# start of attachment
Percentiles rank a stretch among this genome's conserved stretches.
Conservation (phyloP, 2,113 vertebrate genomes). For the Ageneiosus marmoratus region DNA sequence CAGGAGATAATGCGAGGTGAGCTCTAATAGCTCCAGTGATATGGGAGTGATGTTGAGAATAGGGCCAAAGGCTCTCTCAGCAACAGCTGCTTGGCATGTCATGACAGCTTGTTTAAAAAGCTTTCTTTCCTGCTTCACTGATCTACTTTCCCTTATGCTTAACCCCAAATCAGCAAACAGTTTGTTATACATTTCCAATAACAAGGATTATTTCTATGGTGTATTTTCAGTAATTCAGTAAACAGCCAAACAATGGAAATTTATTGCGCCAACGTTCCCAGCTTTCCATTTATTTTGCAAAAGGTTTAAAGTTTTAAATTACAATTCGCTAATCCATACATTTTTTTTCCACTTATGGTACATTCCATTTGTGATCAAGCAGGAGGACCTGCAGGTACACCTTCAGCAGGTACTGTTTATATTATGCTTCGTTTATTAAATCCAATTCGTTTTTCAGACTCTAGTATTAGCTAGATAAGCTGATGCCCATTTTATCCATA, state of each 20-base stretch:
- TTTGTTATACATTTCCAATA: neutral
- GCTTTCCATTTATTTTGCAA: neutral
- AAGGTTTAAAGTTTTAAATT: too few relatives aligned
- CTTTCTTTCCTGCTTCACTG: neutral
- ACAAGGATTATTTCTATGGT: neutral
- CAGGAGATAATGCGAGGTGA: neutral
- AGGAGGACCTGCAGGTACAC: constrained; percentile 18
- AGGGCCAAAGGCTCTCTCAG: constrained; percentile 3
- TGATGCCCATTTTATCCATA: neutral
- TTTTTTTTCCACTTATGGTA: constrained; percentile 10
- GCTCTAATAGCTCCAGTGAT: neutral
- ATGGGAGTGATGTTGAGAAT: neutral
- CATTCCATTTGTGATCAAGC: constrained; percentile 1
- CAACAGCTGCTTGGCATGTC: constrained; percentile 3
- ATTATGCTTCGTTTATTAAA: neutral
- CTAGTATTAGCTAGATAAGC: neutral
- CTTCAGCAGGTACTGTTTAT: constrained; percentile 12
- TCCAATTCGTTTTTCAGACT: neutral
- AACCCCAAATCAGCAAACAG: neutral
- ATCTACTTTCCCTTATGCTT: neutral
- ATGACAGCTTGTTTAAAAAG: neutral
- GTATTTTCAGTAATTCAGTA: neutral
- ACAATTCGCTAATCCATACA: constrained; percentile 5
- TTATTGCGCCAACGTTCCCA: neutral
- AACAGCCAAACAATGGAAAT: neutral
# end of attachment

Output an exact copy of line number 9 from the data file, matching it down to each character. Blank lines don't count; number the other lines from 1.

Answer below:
- AGGAGGACCTGCAGGTACAC: constrained; percentile 18